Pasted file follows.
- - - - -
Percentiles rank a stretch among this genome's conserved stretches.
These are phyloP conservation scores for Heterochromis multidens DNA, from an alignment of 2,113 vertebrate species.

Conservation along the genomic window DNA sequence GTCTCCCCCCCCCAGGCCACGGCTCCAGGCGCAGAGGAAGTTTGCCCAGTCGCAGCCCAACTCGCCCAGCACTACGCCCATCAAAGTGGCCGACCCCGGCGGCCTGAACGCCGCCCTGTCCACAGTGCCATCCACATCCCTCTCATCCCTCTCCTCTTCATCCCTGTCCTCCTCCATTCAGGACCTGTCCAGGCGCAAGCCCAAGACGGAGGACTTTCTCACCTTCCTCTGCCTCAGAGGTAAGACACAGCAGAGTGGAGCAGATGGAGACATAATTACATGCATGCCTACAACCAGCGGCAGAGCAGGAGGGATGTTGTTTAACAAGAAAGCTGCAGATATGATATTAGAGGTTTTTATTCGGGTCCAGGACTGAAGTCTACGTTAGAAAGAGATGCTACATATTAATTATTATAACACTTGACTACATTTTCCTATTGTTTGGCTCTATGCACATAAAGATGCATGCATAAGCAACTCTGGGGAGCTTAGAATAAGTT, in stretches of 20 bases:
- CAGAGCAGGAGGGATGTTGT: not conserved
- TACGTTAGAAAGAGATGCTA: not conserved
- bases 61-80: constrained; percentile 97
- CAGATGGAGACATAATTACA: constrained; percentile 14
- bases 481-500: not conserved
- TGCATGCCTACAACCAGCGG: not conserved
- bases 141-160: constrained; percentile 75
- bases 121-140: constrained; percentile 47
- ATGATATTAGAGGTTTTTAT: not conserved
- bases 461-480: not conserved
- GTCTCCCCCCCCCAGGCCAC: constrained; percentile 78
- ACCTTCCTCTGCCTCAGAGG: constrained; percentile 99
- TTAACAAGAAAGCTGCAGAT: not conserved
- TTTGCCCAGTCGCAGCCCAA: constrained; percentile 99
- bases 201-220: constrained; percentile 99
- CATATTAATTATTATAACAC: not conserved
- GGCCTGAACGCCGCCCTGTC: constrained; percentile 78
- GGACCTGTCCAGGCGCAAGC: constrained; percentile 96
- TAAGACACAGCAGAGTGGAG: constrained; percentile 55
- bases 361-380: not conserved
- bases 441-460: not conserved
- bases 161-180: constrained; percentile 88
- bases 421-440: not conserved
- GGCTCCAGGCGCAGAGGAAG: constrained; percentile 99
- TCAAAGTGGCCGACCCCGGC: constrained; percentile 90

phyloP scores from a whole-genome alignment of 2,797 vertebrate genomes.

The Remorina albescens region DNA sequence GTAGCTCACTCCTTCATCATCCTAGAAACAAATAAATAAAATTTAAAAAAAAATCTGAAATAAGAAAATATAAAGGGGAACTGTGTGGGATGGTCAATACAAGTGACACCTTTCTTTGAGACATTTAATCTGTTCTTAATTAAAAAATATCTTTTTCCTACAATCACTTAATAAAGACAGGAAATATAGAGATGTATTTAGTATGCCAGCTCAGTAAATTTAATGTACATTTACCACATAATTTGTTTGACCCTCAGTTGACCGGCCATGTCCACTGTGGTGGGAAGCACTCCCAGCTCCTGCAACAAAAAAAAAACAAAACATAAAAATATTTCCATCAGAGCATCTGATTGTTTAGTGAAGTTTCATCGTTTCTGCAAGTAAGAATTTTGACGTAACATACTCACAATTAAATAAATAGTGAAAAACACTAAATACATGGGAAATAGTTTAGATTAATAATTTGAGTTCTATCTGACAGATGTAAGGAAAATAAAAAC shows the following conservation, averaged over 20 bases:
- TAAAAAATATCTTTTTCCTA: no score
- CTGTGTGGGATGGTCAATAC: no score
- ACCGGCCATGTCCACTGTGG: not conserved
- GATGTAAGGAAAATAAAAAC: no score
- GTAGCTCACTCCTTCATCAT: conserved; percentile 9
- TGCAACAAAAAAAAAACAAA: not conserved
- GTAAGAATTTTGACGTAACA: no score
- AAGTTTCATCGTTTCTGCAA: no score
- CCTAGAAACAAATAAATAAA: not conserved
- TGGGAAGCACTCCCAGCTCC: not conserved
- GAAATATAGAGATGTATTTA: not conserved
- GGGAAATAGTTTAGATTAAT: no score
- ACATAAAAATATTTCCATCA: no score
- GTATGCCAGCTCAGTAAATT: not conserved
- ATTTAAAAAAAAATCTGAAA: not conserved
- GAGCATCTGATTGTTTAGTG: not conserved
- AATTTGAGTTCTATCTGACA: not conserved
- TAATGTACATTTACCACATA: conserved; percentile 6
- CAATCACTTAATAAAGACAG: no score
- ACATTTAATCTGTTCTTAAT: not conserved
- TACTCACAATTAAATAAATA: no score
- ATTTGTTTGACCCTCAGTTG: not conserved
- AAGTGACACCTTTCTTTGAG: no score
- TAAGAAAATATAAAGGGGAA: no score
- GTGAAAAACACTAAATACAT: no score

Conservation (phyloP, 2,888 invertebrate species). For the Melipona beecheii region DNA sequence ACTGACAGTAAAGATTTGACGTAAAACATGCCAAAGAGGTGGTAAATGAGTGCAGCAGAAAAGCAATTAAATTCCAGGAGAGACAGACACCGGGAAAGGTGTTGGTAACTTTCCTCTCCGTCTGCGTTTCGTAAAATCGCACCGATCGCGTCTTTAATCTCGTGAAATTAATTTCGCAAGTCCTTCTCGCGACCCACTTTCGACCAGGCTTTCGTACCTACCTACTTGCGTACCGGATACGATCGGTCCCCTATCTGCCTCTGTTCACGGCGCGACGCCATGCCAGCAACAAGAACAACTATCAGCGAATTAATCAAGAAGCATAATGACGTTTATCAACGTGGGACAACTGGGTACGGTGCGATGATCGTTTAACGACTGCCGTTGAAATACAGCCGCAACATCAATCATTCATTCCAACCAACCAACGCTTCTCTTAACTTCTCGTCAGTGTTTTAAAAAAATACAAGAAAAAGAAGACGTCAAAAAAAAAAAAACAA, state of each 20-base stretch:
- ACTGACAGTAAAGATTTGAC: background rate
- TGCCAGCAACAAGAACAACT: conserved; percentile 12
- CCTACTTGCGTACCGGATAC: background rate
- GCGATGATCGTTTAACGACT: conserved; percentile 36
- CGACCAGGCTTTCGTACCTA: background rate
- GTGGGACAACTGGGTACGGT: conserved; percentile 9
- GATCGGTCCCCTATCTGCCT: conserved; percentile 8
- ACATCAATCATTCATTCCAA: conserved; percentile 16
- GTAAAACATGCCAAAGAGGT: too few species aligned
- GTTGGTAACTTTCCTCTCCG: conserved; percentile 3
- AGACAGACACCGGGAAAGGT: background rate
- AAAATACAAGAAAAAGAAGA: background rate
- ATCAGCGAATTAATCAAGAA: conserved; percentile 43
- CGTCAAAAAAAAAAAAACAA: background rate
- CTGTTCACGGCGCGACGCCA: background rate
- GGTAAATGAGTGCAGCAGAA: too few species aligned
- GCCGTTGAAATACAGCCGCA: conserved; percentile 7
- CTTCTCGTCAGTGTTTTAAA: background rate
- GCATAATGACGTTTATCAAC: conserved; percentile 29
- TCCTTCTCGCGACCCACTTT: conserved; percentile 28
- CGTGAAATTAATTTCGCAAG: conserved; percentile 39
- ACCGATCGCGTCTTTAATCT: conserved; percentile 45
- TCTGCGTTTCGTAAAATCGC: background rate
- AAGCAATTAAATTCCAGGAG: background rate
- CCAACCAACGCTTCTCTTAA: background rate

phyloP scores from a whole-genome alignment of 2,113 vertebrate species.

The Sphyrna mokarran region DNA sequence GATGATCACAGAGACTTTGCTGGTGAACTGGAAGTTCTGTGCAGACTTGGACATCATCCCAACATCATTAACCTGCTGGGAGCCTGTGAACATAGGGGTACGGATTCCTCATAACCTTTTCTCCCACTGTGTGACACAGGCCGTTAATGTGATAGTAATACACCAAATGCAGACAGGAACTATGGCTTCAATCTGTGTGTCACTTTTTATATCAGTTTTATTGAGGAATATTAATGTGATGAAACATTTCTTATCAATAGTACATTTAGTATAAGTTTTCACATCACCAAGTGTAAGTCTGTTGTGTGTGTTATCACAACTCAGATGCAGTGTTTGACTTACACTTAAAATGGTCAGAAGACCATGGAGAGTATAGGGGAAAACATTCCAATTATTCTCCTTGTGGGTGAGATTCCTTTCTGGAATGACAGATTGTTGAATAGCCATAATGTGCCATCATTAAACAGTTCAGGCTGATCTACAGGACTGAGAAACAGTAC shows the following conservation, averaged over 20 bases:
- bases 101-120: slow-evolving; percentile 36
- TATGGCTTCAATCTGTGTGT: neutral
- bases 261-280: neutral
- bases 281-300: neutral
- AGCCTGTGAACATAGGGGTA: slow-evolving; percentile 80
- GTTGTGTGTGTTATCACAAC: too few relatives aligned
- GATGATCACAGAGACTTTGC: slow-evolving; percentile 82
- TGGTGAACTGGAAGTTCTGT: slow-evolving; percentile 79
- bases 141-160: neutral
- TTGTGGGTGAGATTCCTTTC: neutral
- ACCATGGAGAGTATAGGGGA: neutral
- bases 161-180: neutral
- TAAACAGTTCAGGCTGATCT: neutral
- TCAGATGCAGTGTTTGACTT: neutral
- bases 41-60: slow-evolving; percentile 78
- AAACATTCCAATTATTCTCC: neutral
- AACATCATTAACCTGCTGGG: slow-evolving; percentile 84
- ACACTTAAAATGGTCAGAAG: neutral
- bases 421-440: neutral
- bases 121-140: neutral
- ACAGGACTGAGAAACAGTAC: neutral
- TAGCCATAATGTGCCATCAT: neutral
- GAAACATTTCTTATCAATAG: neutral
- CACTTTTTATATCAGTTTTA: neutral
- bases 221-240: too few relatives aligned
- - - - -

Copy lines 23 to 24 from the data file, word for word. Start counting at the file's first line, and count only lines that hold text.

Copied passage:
- bases 361-380: not conserved
- bases 441-460: not conserved